It's been described, aptly,
as the inbox from hell. As Barack Obama puts together his
transition team in the weeks before his inauguration on Jan.
20, the President-elect could be forgiven if depression-with a
small "d"-sets in.
It seems inevitable that by early next
year the economic situation will have worsened as the impact of
the "virtual" financial crisis feeds through to the "real"
economy. Consumers will have cut back further, manufacturers
will shed more jobs and the impact on steel and metal companies
will only become more severe.
In the face of the most uncertain
economic outlook in generations, what does the U.S. metals
industry need from the next President? The top priority is the
one that's simplest to identify but likely will be the toughest
to implement Fixing the economy.
In the days after the election, Obama
hinted at his support for a second stimulus package that
hopefully will prove more successful than the first package in
generating growth in the consuming sector. Metal producers and
fabricators are quite capable of responding to changes in
market conditions; what the industry needs is for the
government to preserve the manufacturing base and prevent
end-user demand from evaporating further. A big new push to
invest in the infrastructure network would help.
The economic crisis sometimes seems to
have overwhelmed all other considerations, but longer-standing
issues remain a concern. Trade, and especially relations with
China, remain a key challenge for the next administration.
Steel imports crept higher in the fall as the dollar
strengthened, and whether that's seen as good news or bad news
by consumers and producers, it serves to put trade policy high
on the agenda. Whether Obama will live up to some of his tough
campaign rhetoric, or prove friendlier to the North American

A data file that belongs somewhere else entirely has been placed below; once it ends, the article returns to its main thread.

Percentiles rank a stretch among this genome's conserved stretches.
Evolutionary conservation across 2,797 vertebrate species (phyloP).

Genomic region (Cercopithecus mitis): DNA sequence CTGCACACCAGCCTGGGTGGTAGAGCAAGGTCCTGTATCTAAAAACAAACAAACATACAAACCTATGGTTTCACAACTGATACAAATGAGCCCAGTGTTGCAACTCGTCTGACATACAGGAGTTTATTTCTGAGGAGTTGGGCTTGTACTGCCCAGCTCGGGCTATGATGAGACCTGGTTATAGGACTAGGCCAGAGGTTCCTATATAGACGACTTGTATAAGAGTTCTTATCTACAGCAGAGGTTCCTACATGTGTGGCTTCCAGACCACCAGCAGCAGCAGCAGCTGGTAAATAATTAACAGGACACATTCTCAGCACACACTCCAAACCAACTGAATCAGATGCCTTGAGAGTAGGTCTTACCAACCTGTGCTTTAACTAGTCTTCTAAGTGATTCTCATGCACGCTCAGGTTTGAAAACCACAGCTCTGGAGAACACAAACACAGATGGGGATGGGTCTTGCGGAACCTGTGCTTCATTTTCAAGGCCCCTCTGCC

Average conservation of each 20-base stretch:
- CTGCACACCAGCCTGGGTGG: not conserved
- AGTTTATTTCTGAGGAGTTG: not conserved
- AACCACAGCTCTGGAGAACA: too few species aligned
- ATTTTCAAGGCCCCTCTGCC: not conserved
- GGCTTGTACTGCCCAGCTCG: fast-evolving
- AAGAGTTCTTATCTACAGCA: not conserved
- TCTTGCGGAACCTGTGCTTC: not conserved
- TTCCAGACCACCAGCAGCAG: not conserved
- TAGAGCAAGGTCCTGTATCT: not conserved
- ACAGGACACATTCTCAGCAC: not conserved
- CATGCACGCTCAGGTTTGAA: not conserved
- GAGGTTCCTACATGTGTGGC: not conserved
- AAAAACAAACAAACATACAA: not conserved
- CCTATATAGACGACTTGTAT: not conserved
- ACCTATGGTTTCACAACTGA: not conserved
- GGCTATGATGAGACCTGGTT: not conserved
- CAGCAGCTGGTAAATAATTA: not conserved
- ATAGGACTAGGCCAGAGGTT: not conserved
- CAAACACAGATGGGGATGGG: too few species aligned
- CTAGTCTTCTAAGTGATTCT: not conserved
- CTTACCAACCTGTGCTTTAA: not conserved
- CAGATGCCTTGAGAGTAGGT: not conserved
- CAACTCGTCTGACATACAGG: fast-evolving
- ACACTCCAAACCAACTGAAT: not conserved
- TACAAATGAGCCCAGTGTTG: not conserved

Free Trade Agreement and other international agreements once in
office, is one of the key uncertainties for U.S. industry.
The debate over climate change
(remember that?) continues. Obama has said he will implement a
cap-and-trade program, which some in the steel industry fear
could hamstring producers vs. foreign competitors. Energy
policy also is critical, even if oil costs roughly half as much
as it did in the summer. It was the lack of a coherent policy
after the last oil spike in the 1980s that was largely
responsible for the recent surge in prices. Obama wants to
invest $150 billion over the next 10 years in clean energy
sources, but the importance of securing reliable, affordable
supplies in the meantime-from oil, natural gas and coal-needs
to be made a priority too.
There are many more issues-jobs,
regulation, taxes and others-on the metal industry's wishlist.
But there also are several things the sector doesn't need,
including a bailout. The auto industry might be going cap in
hand to Washington, but the days of the steel industry being
dependent on government aid are long gone. The way in which
steelmakers have cut production in recent months to match the
precipitous decline in apparent demand has been breathtaking.
If Washington had reacted as nimbly to the crumbling economy as
steelmakers did, the chances are that the country would be in
better shape than it is today.